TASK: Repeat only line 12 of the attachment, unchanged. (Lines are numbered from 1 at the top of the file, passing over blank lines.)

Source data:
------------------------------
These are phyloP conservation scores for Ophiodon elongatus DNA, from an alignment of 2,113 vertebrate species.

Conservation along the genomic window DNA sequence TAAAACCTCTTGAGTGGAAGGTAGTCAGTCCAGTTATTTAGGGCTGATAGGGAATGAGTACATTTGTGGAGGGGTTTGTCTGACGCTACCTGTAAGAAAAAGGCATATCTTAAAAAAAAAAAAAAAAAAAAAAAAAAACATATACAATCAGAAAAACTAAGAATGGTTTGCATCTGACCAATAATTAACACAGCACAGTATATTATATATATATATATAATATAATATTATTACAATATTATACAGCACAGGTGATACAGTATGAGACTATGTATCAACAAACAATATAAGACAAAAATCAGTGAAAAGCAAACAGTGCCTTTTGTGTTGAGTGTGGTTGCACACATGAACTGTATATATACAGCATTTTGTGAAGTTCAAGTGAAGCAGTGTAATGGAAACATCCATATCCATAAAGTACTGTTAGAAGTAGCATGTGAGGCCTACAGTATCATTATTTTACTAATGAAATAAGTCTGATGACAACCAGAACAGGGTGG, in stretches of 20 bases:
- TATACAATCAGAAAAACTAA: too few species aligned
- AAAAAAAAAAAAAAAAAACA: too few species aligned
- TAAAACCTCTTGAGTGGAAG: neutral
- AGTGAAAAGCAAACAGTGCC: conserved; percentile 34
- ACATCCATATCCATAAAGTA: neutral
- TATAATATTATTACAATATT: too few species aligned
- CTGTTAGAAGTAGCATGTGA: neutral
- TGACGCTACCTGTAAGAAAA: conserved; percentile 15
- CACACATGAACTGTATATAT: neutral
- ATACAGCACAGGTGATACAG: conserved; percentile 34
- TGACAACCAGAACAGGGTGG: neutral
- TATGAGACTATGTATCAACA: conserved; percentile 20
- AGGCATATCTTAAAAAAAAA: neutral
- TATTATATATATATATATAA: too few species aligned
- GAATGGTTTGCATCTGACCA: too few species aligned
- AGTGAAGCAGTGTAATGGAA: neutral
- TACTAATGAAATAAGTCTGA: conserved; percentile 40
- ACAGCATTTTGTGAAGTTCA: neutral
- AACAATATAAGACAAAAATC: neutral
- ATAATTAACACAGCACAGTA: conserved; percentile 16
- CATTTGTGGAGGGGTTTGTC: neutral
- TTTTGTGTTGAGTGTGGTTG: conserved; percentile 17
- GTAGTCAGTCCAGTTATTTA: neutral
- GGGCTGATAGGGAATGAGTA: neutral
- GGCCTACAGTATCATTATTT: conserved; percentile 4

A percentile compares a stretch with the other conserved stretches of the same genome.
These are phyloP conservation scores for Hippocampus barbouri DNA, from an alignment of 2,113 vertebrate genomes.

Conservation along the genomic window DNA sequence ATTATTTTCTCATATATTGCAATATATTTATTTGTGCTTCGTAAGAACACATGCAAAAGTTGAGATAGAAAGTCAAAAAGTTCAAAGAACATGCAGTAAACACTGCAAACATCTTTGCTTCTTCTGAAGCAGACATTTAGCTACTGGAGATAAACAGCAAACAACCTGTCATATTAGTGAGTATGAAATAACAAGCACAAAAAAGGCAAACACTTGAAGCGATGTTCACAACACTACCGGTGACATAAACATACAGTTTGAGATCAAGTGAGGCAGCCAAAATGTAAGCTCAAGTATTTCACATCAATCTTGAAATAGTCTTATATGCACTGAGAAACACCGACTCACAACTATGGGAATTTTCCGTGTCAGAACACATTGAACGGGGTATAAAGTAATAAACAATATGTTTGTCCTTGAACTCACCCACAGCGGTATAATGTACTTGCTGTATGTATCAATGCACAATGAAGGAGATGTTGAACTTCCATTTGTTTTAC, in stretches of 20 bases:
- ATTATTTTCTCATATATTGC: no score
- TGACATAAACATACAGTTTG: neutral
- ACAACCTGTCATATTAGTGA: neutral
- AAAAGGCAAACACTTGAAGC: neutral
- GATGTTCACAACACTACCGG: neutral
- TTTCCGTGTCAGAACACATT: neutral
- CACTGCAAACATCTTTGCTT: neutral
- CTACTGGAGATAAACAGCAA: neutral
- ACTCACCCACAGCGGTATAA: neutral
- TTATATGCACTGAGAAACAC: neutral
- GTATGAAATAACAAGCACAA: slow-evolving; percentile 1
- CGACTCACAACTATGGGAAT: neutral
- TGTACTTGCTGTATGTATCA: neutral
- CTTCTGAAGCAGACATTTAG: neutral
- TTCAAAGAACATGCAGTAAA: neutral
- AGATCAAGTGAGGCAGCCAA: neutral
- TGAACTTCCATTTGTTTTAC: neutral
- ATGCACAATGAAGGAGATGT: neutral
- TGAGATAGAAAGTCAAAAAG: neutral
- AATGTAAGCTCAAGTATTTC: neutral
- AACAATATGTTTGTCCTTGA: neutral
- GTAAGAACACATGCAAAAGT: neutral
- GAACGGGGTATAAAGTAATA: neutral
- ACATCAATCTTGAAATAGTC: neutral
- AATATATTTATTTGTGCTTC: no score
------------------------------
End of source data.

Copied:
- ATACAGCACAGGTGATACAG: conserved; percentile 34